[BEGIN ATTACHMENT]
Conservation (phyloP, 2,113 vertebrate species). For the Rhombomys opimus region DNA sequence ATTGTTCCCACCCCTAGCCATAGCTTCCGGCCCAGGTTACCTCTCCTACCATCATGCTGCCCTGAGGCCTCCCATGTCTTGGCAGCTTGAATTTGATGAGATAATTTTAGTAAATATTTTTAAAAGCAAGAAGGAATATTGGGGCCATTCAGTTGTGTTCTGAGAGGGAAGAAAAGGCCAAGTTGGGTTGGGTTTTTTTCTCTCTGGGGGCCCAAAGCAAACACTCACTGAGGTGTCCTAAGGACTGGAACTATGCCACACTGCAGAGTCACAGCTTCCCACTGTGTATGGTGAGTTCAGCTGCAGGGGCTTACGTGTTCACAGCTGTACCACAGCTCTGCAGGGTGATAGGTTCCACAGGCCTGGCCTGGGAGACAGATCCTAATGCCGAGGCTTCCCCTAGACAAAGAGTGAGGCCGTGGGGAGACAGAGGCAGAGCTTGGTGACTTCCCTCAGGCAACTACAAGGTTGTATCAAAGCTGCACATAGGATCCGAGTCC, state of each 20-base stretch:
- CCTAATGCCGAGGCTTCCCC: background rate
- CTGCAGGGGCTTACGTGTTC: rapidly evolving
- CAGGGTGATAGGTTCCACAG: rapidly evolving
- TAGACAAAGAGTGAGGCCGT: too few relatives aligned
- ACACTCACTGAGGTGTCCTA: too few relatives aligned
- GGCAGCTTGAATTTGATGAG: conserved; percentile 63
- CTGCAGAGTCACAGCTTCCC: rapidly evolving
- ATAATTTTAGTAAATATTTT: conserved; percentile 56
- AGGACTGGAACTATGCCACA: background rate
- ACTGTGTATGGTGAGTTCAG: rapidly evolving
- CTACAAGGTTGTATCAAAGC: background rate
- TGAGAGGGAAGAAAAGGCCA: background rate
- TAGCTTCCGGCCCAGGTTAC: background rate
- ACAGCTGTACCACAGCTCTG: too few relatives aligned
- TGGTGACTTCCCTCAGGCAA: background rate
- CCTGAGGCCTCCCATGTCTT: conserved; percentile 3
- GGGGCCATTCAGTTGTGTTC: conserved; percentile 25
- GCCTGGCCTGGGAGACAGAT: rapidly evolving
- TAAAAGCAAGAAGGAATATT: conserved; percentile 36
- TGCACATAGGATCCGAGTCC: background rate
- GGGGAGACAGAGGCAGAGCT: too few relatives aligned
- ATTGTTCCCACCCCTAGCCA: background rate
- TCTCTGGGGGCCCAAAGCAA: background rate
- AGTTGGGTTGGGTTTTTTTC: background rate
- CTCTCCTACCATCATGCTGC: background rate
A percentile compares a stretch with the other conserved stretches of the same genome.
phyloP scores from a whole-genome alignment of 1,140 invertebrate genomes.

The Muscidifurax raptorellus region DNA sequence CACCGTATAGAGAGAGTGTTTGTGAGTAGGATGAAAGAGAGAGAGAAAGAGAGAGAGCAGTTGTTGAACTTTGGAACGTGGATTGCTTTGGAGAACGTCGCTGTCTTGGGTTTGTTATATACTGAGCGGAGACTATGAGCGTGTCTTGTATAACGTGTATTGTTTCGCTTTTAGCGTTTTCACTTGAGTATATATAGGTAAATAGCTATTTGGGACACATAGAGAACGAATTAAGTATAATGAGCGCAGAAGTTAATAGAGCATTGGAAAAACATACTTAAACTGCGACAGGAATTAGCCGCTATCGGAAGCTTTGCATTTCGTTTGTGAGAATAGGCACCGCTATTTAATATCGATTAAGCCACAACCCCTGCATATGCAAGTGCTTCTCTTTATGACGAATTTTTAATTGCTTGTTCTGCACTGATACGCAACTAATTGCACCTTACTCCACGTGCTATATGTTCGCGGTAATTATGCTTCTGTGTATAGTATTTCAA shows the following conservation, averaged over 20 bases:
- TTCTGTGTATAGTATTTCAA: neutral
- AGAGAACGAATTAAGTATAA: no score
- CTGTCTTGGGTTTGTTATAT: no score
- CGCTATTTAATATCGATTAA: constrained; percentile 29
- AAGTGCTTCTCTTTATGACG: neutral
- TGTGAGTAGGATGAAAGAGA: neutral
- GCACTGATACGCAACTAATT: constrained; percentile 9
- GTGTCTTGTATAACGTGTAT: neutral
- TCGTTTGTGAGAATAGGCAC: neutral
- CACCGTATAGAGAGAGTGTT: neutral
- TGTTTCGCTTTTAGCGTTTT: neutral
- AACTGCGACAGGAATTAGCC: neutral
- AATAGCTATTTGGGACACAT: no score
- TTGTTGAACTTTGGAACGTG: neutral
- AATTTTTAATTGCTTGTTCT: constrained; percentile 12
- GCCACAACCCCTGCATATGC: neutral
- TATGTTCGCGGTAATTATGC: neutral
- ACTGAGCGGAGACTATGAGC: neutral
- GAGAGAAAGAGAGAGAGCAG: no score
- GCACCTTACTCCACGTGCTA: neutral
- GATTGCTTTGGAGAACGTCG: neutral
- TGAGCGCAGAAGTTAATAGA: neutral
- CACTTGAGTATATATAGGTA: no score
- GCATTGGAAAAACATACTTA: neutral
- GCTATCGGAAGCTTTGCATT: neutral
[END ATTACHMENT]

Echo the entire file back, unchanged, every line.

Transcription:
Conservation (phyloP, 2,113 vertebrate species). For the Rhombomys opimus region DNA sequence ATTGTTCCCACCCCTAGCCATAGCTTCCGGCCCAGGTTACCTCTCCTACCATCATGCTGCCCTGAGGCCTCCCATGTCTTGGCAGCTTGAATTTGATGAGATAATTTTAGTAAATATTTTTAAAAGCAAGAAGGAATATTGGGGCCATTCAGTTGTGTTCTGAGAGGGAAGAAAAGGCCAAGTTGGGTTGGGTTTTTTTCTCTCTGGGGGCCCAAAGCAAACACTCACTGAGGTGTCCTAAGGACTGGAACTATGCCACACTGCAGAGTCACAGCTTCCCACTGTGTATGGTGAGTTCAGCTGCAGGGGCTTACGTGTTCACAGCTGTACCACAGCTCTGCAGGGTGATAGGTTCCACAGGCCTGGCCTGGGAGACAGATCCTAATGCCGAGGCTTCCCCTAGACAAAGAGTGAGGCCGTGGGGAGACAGAGGCAGAGCTTGGTGACTTCCCTCAGGCAACTACAAGGTTGTATCAAAGCTGCACATAGGATCCGAGTCC, state of each 20-base stretch:
- CCTAATGCCGAGGCTTCCCC: background rate
- CTGCAGGGGCTTACGTGTTC: rapidly evolving
- CAGGGTGATAGGTTCCACAG: rapidly evolving
- TAGACAAAGAGTGAGGCCGT: too few relatives aligned
- ACACTCACTGAGGTGTCCTA: too few relatives aligned
- GGCAGCTTGAATTTGATGAG: conserved; percentile 63
- CTGCAGAGTCACAGCTTCCC: rapidly evolving
- ATAATTTTAGTAAATATTTT: conserved; percentile 56
- AGGACTGGAACTATGCCACA: background rate
- ACTGTGTATGGTGAGTTCAG: rapidly evolving
- CTACAAGGTTGTATCAAAGC: background rate
- TGAGAGGGAAGAAAAGGCCA: background rate
- TAGCTTCCGGCCCAGGTTAC: background rate
- ACAGCTGTACCACAGCTCTG: too few relatives aligned
- TGGTGACTTCCCTCAGGCAA: background rate
- CCTGAGGCCTCCCATGTCTT: conserved; percentile 3
- GGGGCCATTCAGTTGTGTTC: conserved; percentile 25
- GCCTGGCCTGGGAGACAGAT: rapidly evolving
- TAAAAGCAAGAAGGAATATT: conserved; percentile 36
- TGCACATAGGATCCGAGTCC: background rate
- GGGGAGACAGAGGCAGAGCT: too few relatives aligned
- ATTGTTCCCACCCCTAGCCA: background rate
- TCTCTGGGGGCCCAAAGCAA: background rate
- AGTTGGGTTGGGTTTTTTTC: background rate
- CTCTCCTACCATCATGCTGC: background rate
A percentile compares a stretch with the other conserved stretches of the same genome.
phyloP scores from a whole-genome alignment of 1,140 invertebrate genomes.

The Muscidifurax raptorellus region DNA sequence CACCGTATAGAGAGAGTGTTTGTGAGTAGGATGAAAGAGAGAGAGAAAGAGAGAGAGCAGTTGTTGAACTTTGGAACGTGGATTGCTTTGGAGAACGTCGCTGTCTTGGGTTTGTTATATACTGAGCGGAGACTATGAGCGTGTCTTGTATAACGTGTATTGTTTCGCTTTTAGCGTTTTCACTTGAGTATATATAGGTAAATAGCTATTTGGGACACATAGAGAACGAATTAAGTATAATGAGCGCAGAAGTTAATAGAGCATTGGAAAAACATACTTAAACTGCGACAGGAATTAGCCGCTATCGGAAGCTTTGCATTTCGTTTGTGAGAATAGGCACCGCTATTTAATATCGATTAAGCCACAACCCCTGCATATGCAAGTGCTTCTCTTTATGACGAATTTTTAATTGCTTGTTCTGCACTGATACGCAACTAATTGCACCTTACTCCACGTGCTATATGTTCGCGGTAATTATGCTTCTGTGTATAGTATTTCAA shows the following conservation, averaged over 20 bases:
- TTCTGTGTATAGTATTTCAA: neutral
- AGAGAACGAATTAAGTATAA: no score
- CTGTCTTGGGTTTGTTATAT: no score
- CGCTATTTAATATCGATTAA: constrained; percentile 29
- AAGTGCTTCTCTTTATGACG: neutral
- TGTGAGTAGGATGAAAGAGA: neutral
- GCACTGATACGCAACTAATT: constrained; percentile 9
- GTGTCTTGTATAACGTGTAT: neutral
- TCGTTTGTGAGAATAGGCAC: neutral
- CACCGTATAGAGAGAGTGTT: neutral
- TGTTTCGCTTTTAGCGTTTT: neutral
- AACTGCGACAGGAATTAGCC: neutral
- AATAGCTATTTGGGACACAT: no score
- TTGTTGAACTTTGGAACGTG: neutral
- AATTTTTAATTGCTTGTTCT: constrained; percentile 12
- GCCACAACCCCTGCATATGC: neutral
- TATGTTCGCGGTAATTATGC: neutral
- ACTGAGCGGAGACTATGAGC: neutral
- GAGAGAAAGAGAGAGAGCAG: no score
- GCACCTTACTCCACGTGCTA: neutral
- GATTGCTTTGGAGAACGTCG: neutral
- TGAGCGCAGAAGTTAATAGA: neutral
- CACTTGAGTATATATAGGTA: no score
- GCATTGGAAAAACATACTTA: neutral
- GCTATCGGAAGCTTTGCATT: neutral